GAO compared SES members’ performance awards against their evaluation ratings in the 24 largest agencies. It found nearly all SES members rated better than average, a statistic improbability anywhere but Lake Wobegone ofA Prairie Home Companion fame. About 85 percent of SES members scored either a 5, the highest rating, or a 4, the second highest, for fiscal 2010-2013.
Supervisors feel pressure to rate executives highly because the ratings become criteria for myriad compensation decisions, GAO said.
But budget constraints and recent guidance from the Office of Management and Budget has kept the total amount of performance awards down and erased distinctions among SES. Executives with ratings of 5 earned $4,991 more than those with ratings of 4 in fiscal 2010. By 2013, the difference had shrunk to just $2,604. Between those in the middle of the pack, the difference is even smaller. Executives with ratings of 4 took home $690 more than those with ratings of 3.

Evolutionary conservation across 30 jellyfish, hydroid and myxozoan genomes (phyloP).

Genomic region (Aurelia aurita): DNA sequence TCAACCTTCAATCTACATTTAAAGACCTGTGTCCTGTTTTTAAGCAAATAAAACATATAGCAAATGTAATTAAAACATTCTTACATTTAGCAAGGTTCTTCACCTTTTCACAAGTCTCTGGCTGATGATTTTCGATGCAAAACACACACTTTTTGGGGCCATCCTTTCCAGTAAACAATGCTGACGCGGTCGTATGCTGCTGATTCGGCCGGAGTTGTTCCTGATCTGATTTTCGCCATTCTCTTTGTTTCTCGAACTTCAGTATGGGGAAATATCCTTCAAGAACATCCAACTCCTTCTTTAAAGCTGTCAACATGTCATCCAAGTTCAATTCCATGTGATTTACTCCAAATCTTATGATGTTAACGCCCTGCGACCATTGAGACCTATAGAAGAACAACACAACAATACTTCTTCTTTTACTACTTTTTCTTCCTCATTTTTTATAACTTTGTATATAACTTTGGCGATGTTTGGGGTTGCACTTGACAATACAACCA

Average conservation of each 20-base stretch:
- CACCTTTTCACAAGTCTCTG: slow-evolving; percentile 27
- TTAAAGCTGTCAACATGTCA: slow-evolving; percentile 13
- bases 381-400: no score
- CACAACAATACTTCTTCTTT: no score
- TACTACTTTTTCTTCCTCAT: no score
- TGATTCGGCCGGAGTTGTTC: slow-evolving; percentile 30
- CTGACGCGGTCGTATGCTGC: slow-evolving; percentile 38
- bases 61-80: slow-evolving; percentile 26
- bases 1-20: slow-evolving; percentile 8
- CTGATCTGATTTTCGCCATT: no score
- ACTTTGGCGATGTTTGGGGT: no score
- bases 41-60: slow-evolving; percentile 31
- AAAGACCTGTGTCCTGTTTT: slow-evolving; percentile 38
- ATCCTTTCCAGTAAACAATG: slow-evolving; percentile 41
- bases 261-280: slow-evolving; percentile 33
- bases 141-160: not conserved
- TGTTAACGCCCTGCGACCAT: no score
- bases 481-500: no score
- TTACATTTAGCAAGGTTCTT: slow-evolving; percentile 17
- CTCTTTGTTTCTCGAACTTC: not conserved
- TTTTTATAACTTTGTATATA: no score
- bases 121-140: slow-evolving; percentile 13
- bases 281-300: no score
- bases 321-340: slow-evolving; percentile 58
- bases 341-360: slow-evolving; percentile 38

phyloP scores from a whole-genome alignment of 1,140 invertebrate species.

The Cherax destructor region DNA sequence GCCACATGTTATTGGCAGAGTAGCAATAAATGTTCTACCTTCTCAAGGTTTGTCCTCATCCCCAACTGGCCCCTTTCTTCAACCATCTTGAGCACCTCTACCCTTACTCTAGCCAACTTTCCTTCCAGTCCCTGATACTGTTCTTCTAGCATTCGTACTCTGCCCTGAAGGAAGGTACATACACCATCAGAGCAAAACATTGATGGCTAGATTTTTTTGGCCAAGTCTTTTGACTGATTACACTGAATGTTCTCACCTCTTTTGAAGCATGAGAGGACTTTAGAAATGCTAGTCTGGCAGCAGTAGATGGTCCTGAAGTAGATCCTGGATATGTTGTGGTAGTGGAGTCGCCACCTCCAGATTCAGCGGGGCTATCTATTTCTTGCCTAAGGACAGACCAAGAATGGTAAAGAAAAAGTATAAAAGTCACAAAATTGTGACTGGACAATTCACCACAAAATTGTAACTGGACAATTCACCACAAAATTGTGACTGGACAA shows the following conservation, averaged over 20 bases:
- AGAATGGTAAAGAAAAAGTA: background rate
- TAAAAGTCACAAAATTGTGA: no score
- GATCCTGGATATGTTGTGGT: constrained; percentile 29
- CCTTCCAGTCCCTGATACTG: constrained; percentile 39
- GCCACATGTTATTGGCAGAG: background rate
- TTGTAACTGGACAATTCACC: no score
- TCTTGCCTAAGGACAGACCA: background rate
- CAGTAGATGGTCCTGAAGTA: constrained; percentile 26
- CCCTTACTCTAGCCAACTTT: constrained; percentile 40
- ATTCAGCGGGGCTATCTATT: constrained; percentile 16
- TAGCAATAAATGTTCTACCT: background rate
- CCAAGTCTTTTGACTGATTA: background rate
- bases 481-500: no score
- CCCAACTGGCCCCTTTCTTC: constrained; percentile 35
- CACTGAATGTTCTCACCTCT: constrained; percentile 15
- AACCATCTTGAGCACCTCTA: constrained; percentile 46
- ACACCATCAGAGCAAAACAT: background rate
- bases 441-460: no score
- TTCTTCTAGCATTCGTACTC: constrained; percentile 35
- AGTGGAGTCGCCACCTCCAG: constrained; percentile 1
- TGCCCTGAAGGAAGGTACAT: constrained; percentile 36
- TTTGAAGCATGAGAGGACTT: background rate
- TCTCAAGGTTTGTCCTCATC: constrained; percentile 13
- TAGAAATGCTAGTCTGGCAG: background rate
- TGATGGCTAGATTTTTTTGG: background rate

As the difference lessens, the perception that awards are not directly linked to performance grows, GAO noted. Yet an executive at rating level 5 is much more likely to receive a performance award than one rated at 4 or below.
More at Federal News Radio.